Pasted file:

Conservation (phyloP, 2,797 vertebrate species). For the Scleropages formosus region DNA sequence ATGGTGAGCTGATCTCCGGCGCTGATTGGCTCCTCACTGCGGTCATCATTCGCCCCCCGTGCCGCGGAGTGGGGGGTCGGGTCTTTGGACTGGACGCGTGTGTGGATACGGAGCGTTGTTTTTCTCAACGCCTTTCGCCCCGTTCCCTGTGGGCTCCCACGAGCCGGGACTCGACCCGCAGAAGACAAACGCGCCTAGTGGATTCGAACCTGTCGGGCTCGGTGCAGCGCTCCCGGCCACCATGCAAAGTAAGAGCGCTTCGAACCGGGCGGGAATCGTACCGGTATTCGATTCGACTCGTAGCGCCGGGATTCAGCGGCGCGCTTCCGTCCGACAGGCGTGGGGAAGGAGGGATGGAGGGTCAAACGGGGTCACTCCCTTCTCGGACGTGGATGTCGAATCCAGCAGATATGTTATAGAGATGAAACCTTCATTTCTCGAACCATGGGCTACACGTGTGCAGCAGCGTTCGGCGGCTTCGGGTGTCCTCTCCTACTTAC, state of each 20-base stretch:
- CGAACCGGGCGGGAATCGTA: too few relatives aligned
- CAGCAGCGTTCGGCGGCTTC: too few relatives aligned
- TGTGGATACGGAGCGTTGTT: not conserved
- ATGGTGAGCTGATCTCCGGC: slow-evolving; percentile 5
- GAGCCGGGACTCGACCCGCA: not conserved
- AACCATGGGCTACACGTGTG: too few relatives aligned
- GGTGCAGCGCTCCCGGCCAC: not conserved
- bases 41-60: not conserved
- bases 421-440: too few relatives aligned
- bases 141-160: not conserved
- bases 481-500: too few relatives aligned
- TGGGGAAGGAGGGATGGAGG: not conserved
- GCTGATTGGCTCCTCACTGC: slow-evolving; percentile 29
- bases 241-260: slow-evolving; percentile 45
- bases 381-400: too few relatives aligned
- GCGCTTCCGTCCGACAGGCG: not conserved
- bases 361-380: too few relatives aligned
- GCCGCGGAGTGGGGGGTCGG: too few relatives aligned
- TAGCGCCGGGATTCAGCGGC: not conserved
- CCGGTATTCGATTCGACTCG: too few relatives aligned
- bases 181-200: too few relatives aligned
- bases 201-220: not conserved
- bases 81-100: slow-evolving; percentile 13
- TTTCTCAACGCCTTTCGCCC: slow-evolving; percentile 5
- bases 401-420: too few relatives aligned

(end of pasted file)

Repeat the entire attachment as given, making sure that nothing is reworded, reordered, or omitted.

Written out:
Conservation (phyloP, 2,797 vertebrate species). For the Scleropages formosus region DNA sequence ATGGTGAGCTGATCTCCGGCGCTGATTGGCTCCTCACTGCGGTCATCATTCGCCCCCCGTGCCGCGGAGTGGGGGGTCGGGTCTTTGGACTGGACGCGTGTGTGGATACGGAGCGTTGTTTTTCTCAACGCCTTTCGCCCCGTTCCCTGTGGGCTCCCACGAGCCGGGACTCGACCCGCAGAAGACAAACGCGCCTAGTGGATTCGAACCTGTCGGGCTCGGTGCAGCGCTCCCGGCCACCATGCAAAGTAAGAGCGCTTCGAACCGGGCGGGAATCGTACCGGTATTCGATTCGACTCGTAGCGCCGGGATTCAGCGGCGCGCTTCCGTCCGACAGGCGTGGGGAAGGAGGGATGGAGGGTCAAACGGGGTCACTCCCTTCTCGGACGTGGATGTCGAATCCAGCAGATATGTTATAGAGATGAAACCTTCATTTCTCGAACCATGGGCTACACGTGTGCAGCAGCGTTCGGCGGCTTCGGGTGTCCTCTCCTACTTAC, state of each 20-base stretch:
- CGAACCGGGCGGGAATCGTA: too few relatives aligned
- CAGCAGCGTTCGGCGGCTTC: too few relatives aligned
- TGTGGATACGGAGCGTTGTT: not conserved
- ATGGTGAGCTGATCTCCGGC: slow-evolving; percentile 5
- GAGCCGGGACTCGACCCGCA: not conserved
- AACCATGGGCTACACGTGTG: too few relatives aligned
- GGTGCAGCGCTCCCGGCCAC: not conserved
- bases 41-60: not conserved
- bases 421-440: too few relatives aligned
- bases 141-160: not conserved
- bases 481-500: too few relatives aligned
- TGGGGAAGGAGGGATGGAGG: not conserved
- GCTGATTGGCTCCTCACTGC: slow-evolving; percentile 29
- bases 241-260: slow-evolving; percentile 45
- bases 381-400: too few relatives aligned
- GCGCTTCCGTCCGACAGGCG: not conserved
- bases 361-380: too few relatives aligned
- GCCGCGGAGTGGGGGGTCGG: too few relatives aligned
- TAGCGCCGGGATTCAGCGGC: not conserved
- CCGGTATTCGATTCGACTCG: too few relatives aligned
- bases 181-200: too few relatives aligned
- bases 201-220: not conserved
- bases 81-100: slow-evolving; percentile 13
- TTTCTCAACGCCTTTCGCCC: slow-evolving; percentile 5
- bases 401-420: too few relatives aligned